Meet as usual at the Visitor's Centre at noon bringing joy, camera, food, and a willingness to express your devotion to the Unknowable in your own way.
A word of warning - its quite high. One time going there we were blocked by snow on Foons Hill. Bring warm and preferably waterproof clothing.
"Ye are the dawning-places of the love of God and the daysprings of His loving-kindness. Defile not your tongues with the cursing and reviling of any soul, and guard your eyes against that which is not seemly. Set forth that which ye possess. If it be favourably received, your end is attained; if not, to protest is vain. Leave that soul to himself and turn unto the Lord, the Protector, the Self-Subsisting. Be not the cause of grief, much less of discord and strife. The hope is cherished that ye may obtain true education in the shelter of the tree of His tender mercies and act in accordance with that which God desireth. Ye are all the leaves of one tree and the drops of one ocean." (Baha'u'llah)
It is remarkable how often trees stand as metaphors for all that is good, sacred, and lasting. In a place like Evercreech it becomes easier to understand. The big trees and the small trees do have a mystical sense of worth about them.
Monday, 1 April 2013
"One day of days We repaired unto Our Green Island. Upon Our arrival, We beheld its streams flowing, and its trees luxuriant, and the sunlight playing in their midst." (Baha'u'llah)
Baha'u'llah's Green Island is generally believed to be the Garden of Ridvan in northern Israel which is unfortunately not in Northern Tasmania. As a substitute and in keeping with our recent theme of sticking with the Fingal valley and surrounds we're going to Evercreech Forest Reserve on Sunday 14th April,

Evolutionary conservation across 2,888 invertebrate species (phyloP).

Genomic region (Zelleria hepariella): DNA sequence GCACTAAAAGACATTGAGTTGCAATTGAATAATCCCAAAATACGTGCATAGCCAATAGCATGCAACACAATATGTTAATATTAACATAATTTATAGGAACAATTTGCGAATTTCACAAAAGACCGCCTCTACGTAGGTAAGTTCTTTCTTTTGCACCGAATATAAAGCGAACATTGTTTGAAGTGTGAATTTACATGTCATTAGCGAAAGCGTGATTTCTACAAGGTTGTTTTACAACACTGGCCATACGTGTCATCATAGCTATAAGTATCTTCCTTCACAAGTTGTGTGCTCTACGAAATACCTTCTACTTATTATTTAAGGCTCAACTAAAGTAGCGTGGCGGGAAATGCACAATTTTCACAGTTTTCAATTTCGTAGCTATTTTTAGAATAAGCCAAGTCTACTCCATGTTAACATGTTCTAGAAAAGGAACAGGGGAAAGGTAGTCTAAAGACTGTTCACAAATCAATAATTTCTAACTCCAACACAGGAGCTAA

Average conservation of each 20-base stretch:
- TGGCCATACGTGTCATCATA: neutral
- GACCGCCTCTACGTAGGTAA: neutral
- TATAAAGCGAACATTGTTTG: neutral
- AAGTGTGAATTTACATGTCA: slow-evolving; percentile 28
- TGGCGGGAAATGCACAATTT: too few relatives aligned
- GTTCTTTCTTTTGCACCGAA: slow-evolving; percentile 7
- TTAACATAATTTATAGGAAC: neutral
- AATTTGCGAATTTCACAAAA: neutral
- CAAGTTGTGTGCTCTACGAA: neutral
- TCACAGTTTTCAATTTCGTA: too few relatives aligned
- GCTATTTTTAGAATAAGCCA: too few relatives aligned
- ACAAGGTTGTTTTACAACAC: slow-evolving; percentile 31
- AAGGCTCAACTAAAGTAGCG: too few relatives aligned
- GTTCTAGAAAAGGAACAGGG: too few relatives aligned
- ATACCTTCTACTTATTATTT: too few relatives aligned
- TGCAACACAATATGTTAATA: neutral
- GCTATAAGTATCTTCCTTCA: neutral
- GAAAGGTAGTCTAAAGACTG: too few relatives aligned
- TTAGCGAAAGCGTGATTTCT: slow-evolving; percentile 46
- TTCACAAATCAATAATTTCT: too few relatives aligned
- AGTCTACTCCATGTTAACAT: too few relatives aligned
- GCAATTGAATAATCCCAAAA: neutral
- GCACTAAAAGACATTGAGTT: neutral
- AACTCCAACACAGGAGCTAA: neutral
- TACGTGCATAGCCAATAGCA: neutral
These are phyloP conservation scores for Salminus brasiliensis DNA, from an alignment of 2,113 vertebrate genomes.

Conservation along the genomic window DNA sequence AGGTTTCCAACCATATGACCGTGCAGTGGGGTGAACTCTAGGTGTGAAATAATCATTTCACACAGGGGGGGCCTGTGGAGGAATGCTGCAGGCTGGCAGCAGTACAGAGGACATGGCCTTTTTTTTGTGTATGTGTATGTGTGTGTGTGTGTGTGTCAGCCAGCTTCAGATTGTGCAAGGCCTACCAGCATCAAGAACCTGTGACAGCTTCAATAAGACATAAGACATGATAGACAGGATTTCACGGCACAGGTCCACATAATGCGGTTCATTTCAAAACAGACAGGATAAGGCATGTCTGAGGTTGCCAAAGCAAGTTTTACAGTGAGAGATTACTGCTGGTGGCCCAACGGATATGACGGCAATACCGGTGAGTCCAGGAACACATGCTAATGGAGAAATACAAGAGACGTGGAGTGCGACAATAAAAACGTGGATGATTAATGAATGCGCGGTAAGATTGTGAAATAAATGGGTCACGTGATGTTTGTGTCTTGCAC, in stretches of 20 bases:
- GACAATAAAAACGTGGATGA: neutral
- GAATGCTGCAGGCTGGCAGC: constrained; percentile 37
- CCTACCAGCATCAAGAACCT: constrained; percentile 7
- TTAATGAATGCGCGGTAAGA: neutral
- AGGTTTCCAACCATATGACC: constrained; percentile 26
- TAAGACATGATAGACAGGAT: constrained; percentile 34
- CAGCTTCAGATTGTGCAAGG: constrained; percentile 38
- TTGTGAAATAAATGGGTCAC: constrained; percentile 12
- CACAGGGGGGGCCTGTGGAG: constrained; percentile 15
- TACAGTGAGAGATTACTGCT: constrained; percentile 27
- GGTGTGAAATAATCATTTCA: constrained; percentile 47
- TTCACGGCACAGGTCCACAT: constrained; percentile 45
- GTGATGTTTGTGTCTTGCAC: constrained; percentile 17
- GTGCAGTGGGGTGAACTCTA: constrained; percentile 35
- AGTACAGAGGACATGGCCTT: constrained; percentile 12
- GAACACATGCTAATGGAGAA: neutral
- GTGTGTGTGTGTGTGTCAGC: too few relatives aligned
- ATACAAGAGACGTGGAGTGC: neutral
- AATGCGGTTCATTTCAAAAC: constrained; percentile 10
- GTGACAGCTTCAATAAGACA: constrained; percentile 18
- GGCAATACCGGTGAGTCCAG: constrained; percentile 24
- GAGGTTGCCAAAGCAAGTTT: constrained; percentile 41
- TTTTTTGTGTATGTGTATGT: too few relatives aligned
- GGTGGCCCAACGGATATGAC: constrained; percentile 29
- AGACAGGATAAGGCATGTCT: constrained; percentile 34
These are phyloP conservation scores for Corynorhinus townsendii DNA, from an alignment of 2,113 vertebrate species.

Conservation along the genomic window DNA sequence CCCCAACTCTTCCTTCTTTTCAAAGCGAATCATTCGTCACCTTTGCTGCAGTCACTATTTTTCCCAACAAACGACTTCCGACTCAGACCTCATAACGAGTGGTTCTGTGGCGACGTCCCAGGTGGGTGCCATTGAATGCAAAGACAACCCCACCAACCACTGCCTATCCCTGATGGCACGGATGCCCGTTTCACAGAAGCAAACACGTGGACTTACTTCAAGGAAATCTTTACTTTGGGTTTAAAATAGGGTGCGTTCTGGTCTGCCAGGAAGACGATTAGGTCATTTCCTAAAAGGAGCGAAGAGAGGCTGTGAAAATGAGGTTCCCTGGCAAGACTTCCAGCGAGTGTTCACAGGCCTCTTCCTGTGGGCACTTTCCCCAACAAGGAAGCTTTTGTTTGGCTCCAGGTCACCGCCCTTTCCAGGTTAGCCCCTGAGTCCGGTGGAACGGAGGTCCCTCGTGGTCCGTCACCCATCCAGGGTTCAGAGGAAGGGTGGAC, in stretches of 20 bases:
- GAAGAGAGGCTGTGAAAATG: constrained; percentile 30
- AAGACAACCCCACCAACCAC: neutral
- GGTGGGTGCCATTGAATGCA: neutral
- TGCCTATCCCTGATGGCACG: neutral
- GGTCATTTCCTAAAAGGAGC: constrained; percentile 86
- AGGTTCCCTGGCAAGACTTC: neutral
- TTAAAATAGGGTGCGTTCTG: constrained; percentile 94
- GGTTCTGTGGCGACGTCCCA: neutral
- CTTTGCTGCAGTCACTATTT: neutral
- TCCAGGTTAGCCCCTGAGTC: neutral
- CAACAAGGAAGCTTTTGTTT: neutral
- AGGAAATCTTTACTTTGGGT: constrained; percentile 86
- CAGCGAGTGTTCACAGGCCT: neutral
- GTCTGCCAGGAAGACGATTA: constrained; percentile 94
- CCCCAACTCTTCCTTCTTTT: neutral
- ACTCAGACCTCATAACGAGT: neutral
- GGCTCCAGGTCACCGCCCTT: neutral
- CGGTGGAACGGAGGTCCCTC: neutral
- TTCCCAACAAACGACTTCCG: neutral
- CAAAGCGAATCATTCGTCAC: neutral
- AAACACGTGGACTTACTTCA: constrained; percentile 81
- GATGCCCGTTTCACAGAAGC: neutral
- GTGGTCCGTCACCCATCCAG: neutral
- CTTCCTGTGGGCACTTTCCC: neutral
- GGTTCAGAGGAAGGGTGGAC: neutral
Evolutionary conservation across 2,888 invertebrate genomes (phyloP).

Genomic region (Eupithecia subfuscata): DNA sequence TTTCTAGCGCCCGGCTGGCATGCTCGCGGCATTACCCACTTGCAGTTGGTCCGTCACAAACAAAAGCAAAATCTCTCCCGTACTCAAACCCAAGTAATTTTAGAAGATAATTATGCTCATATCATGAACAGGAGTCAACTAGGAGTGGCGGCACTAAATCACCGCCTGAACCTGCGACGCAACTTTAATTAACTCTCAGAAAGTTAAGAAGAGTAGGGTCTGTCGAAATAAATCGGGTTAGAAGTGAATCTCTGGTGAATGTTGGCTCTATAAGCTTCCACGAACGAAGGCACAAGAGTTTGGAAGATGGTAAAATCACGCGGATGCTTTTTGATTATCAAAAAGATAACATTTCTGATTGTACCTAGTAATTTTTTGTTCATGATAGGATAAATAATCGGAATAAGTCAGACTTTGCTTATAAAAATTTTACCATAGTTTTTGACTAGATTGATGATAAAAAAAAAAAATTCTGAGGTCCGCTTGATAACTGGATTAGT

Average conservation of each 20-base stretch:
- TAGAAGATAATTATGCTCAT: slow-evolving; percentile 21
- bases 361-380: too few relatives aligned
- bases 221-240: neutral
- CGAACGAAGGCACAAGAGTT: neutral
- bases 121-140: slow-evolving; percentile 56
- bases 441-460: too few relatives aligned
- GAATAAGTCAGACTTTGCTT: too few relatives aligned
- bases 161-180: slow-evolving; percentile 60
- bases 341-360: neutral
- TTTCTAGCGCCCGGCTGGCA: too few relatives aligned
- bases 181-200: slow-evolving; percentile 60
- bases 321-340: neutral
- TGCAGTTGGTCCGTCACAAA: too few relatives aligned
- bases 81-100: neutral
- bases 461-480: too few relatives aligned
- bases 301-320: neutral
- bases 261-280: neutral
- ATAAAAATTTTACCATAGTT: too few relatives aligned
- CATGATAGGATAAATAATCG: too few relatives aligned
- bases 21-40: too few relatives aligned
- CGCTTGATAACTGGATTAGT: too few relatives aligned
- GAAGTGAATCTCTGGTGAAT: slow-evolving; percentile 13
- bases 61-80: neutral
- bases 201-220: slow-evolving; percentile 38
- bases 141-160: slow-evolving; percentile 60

and there's some photos at
Evercreech certainly has streams flowing, luxuriant trees including the tallest white Gums in the world, and hopefully sunlight through the canopy. It also has shelter if it rains, barbecues, picnic tables and rough but usable toilets. The walk to the waterfall is through one of the best fern groves in Tasmania.
We've been there before even quite recently but some of us would happily go to Evercreech every day. It is a beautiful spot.
Evercreech is easiest to find by heading to Fingal and, about the middle of the town, there is a road heading North clearly signposted to Evercreech and Mathinna. About two thirds of the way to Mathinna there is an equally well signposted road heading right for Evercreech. The last few kilometres are dirt but not bad.
If you're coming from the North there is a shorter, possibly quicker,but rougher and certainly less well signposted road through Upper Blessington to Mathinna.
We'll be meeting there at noon on Sunday 14th April. Bring food and joy.